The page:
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Custer State Park resort appealing federal penalties

CUSTER (AP) -- Custer State Park Resort in western South Dakota's Black Hills is appealing $65,000 in penalties assessed by the federal Labor Department for alleged exploitation of foreign workers.

The Labor Department announced this week that it had assessed the penalties and ordered the resort that operates lodges within the state park to pay $93,000 in back wages to 72 workers. Workers were illegally required to pay fees to get jobs and some were not paid overtime, the agency said.

Resort director Josh Schmaltz said in a statement that it did not willingly exploit temporary workers from Indonesia and the Philippines. The resort also paid back wages that the Labor Department determined was owed to those employees, he said.

"Custer State Park Resort continues to monitor and audit its wage and hour practices to ensure that all of its workers -- whether foreign or American -- are paid fairly and in compliance with the law," Schmaltz said.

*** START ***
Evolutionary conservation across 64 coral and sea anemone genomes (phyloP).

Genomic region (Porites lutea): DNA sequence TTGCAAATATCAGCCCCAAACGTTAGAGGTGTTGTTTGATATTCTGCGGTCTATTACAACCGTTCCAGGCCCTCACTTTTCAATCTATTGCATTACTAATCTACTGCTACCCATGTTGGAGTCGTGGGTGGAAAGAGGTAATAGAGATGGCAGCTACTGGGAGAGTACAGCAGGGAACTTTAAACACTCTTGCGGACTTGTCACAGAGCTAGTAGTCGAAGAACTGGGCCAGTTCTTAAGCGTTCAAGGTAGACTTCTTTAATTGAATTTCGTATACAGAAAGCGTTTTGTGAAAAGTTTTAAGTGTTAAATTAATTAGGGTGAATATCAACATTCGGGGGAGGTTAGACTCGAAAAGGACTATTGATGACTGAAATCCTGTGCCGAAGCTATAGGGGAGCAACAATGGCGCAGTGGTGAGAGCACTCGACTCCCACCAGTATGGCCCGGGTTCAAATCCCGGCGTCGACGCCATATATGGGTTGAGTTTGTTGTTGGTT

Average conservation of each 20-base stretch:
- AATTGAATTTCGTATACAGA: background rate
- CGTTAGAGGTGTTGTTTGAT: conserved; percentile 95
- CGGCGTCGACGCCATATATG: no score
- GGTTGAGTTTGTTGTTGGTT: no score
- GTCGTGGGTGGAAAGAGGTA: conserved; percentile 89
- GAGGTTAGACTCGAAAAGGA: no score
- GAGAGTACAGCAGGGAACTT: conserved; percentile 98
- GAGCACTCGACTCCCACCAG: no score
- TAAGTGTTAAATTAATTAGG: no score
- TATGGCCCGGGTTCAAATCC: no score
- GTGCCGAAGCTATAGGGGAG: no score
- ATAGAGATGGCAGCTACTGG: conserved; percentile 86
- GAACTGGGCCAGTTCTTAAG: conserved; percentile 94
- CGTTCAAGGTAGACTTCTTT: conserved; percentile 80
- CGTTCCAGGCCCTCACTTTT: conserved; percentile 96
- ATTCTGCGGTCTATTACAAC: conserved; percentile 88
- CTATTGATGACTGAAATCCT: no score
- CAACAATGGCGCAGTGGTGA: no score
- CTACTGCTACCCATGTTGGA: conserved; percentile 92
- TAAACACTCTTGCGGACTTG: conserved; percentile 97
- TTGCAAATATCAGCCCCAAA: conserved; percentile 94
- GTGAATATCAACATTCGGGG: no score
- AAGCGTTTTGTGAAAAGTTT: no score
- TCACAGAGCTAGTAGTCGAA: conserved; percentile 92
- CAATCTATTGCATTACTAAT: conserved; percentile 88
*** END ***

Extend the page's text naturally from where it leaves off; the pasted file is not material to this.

Schmaltz said the resort had been told by the Labor Department that it was exempt from overtime rules. He also said the resort had no knowledge that a worker recruitment agency it had worked with was charging prospective workers impermissible fees of up to $1,500. The resort has since stopped using the employment agency, he said.

Labor Department spokesman Scott Allen said the resort is liable for the actions of its contractor, and that the information about overtime rules that was given to the resort did not apply to the foreign workers. Allen said the agency did not face any sanctions.